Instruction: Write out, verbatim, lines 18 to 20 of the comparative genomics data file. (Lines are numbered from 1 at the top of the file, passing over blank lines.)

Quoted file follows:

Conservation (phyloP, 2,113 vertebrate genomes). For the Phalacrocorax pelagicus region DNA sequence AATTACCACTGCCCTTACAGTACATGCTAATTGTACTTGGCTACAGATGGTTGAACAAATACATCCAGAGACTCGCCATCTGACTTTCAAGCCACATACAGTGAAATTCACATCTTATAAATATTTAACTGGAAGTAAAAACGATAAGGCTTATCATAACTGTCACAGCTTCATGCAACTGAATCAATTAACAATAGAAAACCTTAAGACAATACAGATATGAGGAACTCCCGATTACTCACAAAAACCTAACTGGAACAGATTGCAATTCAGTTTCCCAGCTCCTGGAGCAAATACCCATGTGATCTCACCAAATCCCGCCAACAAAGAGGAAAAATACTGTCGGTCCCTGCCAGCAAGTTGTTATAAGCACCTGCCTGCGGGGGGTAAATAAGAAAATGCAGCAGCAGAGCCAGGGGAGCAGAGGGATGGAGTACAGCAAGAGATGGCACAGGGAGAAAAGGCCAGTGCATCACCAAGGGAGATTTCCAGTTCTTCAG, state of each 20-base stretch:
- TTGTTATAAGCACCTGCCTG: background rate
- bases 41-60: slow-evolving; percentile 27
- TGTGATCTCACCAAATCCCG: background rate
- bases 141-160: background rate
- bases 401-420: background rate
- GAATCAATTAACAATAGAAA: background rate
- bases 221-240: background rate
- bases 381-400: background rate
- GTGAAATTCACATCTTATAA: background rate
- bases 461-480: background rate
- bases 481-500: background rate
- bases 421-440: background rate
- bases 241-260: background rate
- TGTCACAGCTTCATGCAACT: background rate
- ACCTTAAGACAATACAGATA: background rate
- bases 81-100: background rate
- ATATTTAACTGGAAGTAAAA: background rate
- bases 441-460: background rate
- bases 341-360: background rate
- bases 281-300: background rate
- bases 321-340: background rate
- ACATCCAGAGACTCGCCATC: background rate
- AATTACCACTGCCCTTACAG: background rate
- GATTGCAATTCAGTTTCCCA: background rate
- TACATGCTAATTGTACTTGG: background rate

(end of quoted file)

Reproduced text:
- ATATTTAACTGGAAGTAAAA: background rate
- bases 441-460: background rate
- bases 341-360: background rate